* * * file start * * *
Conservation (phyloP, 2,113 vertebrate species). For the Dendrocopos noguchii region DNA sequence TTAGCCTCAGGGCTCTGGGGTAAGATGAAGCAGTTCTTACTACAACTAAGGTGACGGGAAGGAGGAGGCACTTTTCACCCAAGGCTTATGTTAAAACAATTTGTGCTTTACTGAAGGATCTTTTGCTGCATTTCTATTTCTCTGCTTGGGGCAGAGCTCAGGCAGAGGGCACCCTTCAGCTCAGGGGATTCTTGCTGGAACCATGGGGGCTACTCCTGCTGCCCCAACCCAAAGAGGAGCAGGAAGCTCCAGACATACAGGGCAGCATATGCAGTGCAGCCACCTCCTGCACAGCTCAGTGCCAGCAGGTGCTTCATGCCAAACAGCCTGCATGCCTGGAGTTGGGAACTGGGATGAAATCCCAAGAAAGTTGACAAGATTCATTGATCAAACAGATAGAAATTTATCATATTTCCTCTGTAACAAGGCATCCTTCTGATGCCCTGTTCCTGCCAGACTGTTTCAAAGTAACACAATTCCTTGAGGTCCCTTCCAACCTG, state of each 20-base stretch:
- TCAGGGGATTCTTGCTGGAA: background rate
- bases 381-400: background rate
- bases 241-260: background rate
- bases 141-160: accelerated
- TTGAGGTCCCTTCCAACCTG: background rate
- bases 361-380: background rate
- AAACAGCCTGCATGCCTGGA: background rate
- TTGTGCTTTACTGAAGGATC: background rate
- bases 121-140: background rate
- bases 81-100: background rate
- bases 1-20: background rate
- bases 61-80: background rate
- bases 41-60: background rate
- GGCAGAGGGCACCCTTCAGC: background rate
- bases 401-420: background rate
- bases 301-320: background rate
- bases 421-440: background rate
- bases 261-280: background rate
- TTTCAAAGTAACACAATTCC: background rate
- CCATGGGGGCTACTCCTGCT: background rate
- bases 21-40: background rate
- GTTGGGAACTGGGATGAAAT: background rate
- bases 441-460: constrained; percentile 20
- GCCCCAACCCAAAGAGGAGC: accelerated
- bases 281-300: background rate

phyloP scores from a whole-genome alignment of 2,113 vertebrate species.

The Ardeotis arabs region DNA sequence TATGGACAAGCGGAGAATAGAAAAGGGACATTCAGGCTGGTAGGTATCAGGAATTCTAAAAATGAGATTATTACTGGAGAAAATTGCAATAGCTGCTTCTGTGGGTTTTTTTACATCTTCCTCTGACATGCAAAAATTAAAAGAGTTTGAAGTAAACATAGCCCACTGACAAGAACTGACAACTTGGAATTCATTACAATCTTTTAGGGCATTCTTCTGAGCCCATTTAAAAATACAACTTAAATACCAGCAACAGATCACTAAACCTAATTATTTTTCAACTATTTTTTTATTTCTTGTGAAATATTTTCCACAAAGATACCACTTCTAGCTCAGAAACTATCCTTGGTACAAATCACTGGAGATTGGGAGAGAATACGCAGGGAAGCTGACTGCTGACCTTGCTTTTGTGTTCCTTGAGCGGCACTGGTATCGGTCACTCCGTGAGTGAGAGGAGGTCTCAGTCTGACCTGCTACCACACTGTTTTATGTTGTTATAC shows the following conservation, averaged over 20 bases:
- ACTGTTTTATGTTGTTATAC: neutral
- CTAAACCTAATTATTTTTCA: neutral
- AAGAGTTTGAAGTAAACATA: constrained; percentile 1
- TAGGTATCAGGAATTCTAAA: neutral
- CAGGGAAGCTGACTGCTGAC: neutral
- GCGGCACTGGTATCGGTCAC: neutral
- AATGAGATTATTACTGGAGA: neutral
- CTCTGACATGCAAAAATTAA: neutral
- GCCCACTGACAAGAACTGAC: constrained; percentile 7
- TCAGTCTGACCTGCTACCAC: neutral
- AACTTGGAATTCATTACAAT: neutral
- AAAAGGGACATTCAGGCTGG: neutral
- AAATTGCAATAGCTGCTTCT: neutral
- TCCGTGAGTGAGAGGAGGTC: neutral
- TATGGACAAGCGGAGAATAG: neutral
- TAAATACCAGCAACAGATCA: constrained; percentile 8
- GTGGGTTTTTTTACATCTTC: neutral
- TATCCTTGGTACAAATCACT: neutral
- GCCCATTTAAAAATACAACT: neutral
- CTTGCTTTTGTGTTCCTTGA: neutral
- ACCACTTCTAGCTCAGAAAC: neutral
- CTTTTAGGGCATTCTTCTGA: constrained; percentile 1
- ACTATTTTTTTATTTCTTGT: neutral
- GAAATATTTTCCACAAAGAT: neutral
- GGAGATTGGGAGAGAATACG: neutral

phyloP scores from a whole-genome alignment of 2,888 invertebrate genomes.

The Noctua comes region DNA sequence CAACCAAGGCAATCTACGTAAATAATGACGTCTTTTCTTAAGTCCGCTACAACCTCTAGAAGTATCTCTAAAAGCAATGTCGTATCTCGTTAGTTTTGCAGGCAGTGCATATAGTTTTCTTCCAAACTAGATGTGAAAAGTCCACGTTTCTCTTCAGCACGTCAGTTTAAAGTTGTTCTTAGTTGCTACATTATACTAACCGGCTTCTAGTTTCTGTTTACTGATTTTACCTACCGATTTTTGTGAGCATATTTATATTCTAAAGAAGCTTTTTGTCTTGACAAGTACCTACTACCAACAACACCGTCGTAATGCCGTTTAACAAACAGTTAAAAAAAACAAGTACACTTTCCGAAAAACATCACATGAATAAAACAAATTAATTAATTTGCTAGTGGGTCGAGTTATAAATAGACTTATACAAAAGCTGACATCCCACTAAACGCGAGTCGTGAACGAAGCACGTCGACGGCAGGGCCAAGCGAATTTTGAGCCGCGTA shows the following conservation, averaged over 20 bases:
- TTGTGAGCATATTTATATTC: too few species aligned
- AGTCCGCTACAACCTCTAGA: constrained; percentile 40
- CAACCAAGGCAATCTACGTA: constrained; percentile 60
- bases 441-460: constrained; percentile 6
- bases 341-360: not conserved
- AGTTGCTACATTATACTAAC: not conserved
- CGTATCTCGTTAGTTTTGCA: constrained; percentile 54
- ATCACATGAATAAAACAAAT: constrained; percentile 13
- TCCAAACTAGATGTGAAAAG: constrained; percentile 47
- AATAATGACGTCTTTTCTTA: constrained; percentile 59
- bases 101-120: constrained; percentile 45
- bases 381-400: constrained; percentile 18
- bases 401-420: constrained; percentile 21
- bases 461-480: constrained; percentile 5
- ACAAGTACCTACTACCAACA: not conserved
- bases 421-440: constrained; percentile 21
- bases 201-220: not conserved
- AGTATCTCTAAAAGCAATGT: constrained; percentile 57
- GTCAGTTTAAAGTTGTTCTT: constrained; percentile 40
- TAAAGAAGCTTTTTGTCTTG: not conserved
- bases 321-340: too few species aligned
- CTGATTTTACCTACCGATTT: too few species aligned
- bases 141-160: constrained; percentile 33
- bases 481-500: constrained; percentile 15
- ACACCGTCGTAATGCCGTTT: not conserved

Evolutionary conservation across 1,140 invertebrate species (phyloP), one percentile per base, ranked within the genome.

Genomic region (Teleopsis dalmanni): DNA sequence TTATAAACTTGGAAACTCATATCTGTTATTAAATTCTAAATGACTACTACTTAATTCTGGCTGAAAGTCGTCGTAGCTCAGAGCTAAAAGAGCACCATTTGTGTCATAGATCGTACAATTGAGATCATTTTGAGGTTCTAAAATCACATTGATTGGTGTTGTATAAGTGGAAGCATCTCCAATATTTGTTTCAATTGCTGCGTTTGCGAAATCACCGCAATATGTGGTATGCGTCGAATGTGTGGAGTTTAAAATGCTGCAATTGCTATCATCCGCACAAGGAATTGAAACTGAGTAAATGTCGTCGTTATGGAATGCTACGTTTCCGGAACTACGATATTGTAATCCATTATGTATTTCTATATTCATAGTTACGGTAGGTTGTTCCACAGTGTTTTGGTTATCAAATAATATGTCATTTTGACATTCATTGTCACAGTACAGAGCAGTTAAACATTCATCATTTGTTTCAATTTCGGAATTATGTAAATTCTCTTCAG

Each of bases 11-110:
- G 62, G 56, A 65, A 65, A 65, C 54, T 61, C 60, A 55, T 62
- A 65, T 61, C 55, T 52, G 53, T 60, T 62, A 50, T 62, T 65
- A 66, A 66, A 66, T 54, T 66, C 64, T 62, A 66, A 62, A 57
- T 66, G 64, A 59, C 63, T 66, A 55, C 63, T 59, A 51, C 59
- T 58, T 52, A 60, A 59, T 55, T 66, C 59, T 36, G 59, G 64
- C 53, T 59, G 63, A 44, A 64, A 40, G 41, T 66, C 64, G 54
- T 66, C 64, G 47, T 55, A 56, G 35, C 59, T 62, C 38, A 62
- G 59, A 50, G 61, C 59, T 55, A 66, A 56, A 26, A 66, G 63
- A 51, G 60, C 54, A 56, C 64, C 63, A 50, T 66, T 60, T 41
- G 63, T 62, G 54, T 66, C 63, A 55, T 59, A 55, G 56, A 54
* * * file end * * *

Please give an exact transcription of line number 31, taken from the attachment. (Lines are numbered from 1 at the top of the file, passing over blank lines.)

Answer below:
- AAGAGTTTGAAGTAAACATA: constrained; percentile 1